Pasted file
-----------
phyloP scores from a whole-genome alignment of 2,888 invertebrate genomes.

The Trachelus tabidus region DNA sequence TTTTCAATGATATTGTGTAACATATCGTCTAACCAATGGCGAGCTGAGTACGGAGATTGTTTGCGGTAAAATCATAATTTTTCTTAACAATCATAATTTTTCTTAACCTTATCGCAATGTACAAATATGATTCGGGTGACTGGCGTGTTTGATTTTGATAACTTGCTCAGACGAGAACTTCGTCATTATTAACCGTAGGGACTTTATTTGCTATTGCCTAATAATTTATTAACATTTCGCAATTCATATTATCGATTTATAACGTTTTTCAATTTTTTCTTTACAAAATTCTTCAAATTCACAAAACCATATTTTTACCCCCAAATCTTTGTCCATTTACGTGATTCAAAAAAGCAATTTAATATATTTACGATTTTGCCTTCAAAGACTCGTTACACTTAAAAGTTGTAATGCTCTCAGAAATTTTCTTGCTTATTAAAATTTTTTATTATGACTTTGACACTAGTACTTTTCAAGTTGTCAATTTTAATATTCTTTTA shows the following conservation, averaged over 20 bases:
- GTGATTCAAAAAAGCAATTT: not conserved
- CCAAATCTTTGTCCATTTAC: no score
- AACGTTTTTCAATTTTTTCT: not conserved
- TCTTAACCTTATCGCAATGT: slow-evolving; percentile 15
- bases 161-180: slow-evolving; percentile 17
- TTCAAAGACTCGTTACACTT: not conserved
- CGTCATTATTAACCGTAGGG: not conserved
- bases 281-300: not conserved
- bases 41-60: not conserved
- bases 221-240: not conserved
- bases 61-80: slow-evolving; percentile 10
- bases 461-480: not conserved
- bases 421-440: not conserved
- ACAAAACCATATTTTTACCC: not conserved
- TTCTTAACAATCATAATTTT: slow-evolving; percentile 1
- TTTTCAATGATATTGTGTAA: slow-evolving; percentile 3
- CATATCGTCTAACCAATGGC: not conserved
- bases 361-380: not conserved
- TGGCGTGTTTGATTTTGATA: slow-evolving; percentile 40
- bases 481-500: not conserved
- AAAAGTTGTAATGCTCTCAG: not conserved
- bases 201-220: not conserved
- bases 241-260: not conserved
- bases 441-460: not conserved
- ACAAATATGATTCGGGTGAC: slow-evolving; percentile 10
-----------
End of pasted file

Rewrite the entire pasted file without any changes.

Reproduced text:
phyloP scores from a whole-genome alignment of 2,888 invertebrate genomes.

The Trachelus tabidus region DNA sequence TTTTCAATGATATTGTGTAACATATCGTCTAACCAATGGCGAGCTGAGTACGGAGATTGTTTGCGGTAAAATCATAATTTTTCTTAACAATCATAATTTTTCTTAACCTTATCGCAATGTACAAATATGATTCGGGTGACTGGCGTGTTTGATTTTGATAACTTGCTCAGACGAGAACTTCGTCATTATTAACCGTAGGGACTTTATTTGCTATTGCCTAATAATTTATTAACATTTCGCAATTCATATTATCGATTTATAACGTTTTTCAATTTTTTCTTTACAAAATTCTTCAAATTCACAAAACCATATTTTTACCCCCAAATCTTTGTCCATTTACGTGATTCAAAAAAGCAATTTAATATATTTACGATTTTGCCTTCAAAGACTCGTTACACTTAAAAGTTGTAATGCTCTCAGAAATTTTCTTGCTTATTAAAATTTTTTATTATGACTTTGACACTAGTACTTTTCAAGTTGTCAATTTTAATATTCTTTTA shows the following conservation, averaged over 20 bases:
- GTGATTCAAAAAAGCAATTT: not conserved
- CCAAATCTTTGTCCATTTAC: no score
- AACGTTTTTCAATTTTTTCT: not conserved
- TCTTAACCTTATCGCAATGT: slow-evolving; percentile 15
- bases 161-180: slow-evolving; percentile 17
- TTCAAAGACTCGTTACACTT: not conserved
- CGTCATTATTAACCGTAGGG: not conserved
- bases 281-300: not conserved
- bases 41-60: not conserved
- bases 221-240: not conserved
- bases 61-80: slow-evolving; percentile 10
- bases 461-480: not conserved
- bases 421-440: not conserved
- ACAAAACCATATTTTTACCC: not conserved
- TTCTTAACAATCATAATTTT: slow-evolving; percentile 1
- TTTTCAATGATATTGTGTAA: slow-evolving; percentile 3
- CATATCGTCTAACCAATGGC: not conserved
- bases 361-380: not conserved
- TGGCGTGTTTGATTTTGATA: slow-evolving; percentile 40
- bases 481-500: not conserved
- AAAAGTTGTAATGCTCTCAG: not conserved
- bases 201-220: not conserved
- bases 241-260: not conserved
- bases 441-460: not conserved
- ACAAATATGATTCGGGTGAC: slow-evolving; percentile 10